It’s a lottery ticket for an outside seat to a New York Yankees game the rest of the season.
What would you do if you were lucky enough to hit it? It’s a question every fan with an eye on Aaron Judge’s home run ball should ponder before taking their seats. Once that home run is hit, decisions become fast and overwhelming.
Judge hit his 60th home run of the historic season on Tuesday. The total tied Babe Ruth’s career high and left him one short of Yankee Roger Marris’ AL record. Judge’s next home run ball — assuming he hits it — ties Mars and commands a small fortune on the collector’s market. 62 as a record breaking number. Each home run hitter then holds the collector’s price for the last long ball of the season, officially establishing the new mark and possibly the highest price he can buy.
Fans handling these balls are faced with several options: 1. Keep it. 2. Sell it. 3. Give it. 4. Give it back to the judge and the Yankees. 5. Negotiating with the umpire and the Yankees.
The pressure right now is pretty strong and leans toward picks No. 4 and 5 — especially for Yankees fans inside Yankee Stadium. A safety could be there to provide an escort — just like Michael Kessler, the fan who wore No. 60 on Tuesday. At that time, it is decision time.
Kessler is a 20-year-old Yankees fan who wore a Yankees jersey on Tuesday. After dealing with security, he and his friends met with the referee after the game. They took pictures with the umpire and all the autographed baseballs came out. Kessler also took home an autographed bat.
But he didn’t go baseball at No. 60. He gave it to the judge.
He explained his decision to reporters before meeting with the Yankees slugger.
“This is history,” Kessler told reporters. “Any way I can give back to Judge, he’s given so much to the organization – just do my part.”
The story continues
For Kassler, it was clearly a great night — one that speaks volumes and certainly more than he expected on Tuesday. Meanwhile, his rebounds are estimated to be in the six figures by many industry experts. Goldin Auctions’ Ken Goldin told Action Network’s Darren Rovell that it is expected to fetch $150,000 on the open market. Brahms Wachter put the price at Sotheby’s at $100,000. David Koehler of SCP Auctions placed a price of $50,000 to $70,000 on the ball.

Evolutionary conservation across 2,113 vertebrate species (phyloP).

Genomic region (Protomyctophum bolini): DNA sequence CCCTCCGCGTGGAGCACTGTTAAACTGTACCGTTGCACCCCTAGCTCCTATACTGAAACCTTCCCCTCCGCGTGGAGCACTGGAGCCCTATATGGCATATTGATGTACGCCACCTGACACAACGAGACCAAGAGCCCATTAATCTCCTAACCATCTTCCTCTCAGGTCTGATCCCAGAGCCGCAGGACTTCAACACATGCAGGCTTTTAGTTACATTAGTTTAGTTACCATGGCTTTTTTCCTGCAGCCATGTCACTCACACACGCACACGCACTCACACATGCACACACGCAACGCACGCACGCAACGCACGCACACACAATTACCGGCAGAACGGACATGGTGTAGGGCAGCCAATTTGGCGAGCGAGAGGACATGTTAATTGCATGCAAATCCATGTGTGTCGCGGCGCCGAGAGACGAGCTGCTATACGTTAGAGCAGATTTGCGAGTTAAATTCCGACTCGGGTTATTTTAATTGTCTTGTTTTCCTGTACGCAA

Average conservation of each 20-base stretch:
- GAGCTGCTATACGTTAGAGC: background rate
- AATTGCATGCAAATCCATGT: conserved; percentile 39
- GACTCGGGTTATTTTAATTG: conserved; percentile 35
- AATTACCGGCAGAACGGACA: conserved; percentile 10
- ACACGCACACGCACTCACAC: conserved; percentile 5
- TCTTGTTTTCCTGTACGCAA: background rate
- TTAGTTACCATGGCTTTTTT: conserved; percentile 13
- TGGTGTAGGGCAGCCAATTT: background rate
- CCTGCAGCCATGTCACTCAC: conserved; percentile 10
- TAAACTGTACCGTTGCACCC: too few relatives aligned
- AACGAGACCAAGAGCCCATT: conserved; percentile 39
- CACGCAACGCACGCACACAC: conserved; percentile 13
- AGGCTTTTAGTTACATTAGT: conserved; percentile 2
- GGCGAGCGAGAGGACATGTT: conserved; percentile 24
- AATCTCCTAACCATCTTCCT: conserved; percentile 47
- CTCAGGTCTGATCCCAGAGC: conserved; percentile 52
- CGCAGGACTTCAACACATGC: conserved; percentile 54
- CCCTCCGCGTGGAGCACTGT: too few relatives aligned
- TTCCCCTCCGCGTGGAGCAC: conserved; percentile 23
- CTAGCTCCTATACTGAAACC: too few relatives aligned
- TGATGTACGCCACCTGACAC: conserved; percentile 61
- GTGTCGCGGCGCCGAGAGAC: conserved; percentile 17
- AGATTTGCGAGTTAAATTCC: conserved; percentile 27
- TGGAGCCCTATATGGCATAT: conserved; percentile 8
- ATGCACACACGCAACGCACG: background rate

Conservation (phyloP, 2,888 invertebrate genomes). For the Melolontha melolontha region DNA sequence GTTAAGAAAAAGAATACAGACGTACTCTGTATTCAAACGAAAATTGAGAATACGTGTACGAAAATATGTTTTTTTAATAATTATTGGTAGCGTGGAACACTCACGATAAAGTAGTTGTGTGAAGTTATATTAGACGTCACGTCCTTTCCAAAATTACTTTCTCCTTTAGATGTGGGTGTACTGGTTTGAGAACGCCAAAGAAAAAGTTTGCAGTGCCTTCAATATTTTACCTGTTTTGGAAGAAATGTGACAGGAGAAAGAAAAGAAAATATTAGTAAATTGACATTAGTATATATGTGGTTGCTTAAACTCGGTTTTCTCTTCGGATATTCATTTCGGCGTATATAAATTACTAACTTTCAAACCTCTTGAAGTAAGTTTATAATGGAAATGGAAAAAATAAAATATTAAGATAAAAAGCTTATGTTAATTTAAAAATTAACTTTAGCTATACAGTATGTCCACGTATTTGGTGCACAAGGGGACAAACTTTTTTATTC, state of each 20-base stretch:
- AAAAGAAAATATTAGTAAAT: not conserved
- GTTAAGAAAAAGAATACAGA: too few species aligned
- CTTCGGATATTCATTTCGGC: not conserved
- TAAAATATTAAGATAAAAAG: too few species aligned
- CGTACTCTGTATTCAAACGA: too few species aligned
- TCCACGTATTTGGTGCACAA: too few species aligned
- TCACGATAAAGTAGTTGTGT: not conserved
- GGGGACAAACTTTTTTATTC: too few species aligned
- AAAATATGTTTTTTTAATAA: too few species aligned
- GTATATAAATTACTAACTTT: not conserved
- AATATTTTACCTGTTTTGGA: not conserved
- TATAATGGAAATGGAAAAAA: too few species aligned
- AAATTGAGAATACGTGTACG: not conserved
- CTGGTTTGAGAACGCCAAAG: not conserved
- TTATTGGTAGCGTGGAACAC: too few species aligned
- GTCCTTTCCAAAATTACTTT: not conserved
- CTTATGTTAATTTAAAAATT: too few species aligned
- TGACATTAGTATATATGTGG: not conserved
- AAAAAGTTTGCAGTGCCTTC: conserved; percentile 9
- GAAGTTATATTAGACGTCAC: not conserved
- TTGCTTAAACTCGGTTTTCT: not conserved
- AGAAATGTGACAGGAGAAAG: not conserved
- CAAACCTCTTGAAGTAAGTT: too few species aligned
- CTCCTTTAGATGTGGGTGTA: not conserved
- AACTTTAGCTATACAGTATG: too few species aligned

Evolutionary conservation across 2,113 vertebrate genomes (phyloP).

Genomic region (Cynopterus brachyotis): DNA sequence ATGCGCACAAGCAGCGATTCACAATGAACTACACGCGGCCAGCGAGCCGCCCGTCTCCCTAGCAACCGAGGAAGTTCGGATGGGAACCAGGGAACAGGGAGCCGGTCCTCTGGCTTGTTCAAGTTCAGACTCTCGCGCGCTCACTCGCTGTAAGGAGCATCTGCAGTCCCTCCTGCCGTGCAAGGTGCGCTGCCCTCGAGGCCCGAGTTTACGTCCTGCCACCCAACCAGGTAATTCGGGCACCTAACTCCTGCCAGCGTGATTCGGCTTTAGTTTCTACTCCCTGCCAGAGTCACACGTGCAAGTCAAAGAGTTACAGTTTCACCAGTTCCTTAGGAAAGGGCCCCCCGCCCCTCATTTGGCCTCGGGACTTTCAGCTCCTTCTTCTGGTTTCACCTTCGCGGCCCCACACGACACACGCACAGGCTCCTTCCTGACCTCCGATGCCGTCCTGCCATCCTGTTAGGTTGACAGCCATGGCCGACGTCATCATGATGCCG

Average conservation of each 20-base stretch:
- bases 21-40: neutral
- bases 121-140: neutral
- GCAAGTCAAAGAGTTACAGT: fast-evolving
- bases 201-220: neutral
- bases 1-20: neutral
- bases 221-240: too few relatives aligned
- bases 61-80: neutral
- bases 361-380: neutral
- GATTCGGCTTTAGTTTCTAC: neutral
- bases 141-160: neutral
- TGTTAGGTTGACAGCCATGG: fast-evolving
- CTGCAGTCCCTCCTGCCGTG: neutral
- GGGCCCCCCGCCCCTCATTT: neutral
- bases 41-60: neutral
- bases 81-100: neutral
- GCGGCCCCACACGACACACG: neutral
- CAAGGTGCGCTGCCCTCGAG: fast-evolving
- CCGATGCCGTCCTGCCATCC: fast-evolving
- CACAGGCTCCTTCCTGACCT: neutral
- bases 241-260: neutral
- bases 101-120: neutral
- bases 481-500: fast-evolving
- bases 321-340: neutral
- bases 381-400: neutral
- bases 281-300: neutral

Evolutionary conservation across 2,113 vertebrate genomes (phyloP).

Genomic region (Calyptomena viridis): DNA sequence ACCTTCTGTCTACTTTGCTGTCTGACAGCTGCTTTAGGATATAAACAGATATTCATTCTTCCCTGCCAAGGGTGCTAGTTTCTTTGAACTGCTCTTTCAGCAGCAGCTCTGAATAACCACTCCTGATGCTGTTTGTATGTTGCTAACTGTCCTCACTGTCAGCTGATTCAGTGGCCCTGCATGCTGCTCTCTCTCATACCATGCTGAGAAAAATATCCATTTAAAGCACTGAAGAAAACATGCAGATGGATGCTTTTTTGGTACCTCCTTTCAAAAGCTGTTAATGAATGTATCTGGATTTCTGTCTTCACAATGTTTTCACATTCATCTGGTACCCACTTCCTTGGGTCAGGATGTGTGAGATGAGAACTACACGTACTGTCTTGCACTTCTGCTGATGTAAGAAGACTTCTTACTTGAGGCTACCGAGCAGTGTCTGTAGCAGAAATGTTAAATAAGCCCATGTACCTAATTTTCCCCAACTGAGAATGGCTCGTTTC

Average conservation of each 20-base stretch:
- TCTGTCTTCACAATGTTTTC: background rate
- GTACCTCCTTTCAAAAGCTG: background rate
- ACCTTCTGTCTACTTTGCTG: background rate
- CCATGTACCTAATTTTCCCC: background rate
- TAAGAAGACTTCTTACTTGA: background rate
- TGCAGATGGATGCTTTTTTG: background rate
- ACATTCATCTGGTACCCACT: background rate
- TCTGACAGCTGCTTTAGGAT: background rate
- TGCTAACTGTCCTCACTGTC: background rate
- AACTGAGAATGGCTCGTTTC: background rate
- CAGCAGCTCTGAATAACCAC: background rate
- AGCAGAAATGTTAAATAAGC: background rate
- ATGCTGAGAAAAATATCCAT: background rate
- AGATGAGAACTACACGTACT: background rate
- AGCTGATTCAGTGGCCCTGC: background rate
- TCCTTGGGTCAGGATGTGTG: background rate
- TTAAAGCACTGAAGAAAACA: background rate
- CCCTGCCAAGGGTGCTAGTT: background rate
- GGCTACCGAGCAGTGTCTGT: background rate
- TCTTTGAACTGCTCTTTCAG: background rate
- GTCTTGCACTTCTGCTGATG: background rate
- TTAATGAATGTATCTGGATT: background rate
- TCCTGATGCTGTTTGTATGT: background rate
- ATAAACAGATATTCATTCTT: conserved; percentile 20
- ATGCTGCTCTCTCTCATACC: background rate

Is that a fair trade? Is there a moral obligation for a fan in Kessler’s shoes to “just do my part”? The ball’s high-profile value is life-changing money for many 20-year-olds. The low estimate of $50,000 is nothing to sneeze at.
Meanwhile, the Yankees are no charity. They are worth $6 billion. Judge has $36 million plus career earnings and was in position to reject a $213 million contract offer from the Yankees last offseason. After posting one of the best seasons in baseball history, he commands a lot as a free agent.
The Yankees and Judge are in a good position to offer Ball a fair market value — if they choose. But that’s not how these situations play out. Teams offer packages that include memorabilia and season tickets when high-profile balls are involved. The fan who returned Tom Brady’s 600th touchdown gave him a bitcoin worth $63,000 at the time — and much less now. The fan also admitted that he should have held the ball tighter.
Brady said on the “Monday Night Football” broadcast that “Byron lost all of his ability after giving the ball away. He had to catch it to get as much advantage as possible.”
But that doesn’t mean the Yankees and Judge are obligated to give fans fair market value. If you don’t want to, that’s fine. At the same time, the fans aren’t obligated to just give the ball away for some autographed gear and meet and greets. In any other case, an American would legitimately and fairly be expected to stumble upon a six-figure-plus payday. But that’s a dynamic that lives on in conversations between fans, on the airwaves and on social media about Judge’s home run balls.
Meanwhile, stocks are only going to go up. The same industry experts who put a price on No. 60 will command Nos. 61 and 62 and their final home run of the season between $150,000 and $1 million plus. If you’re lucky enough to catch one, it’s best to plan ahead.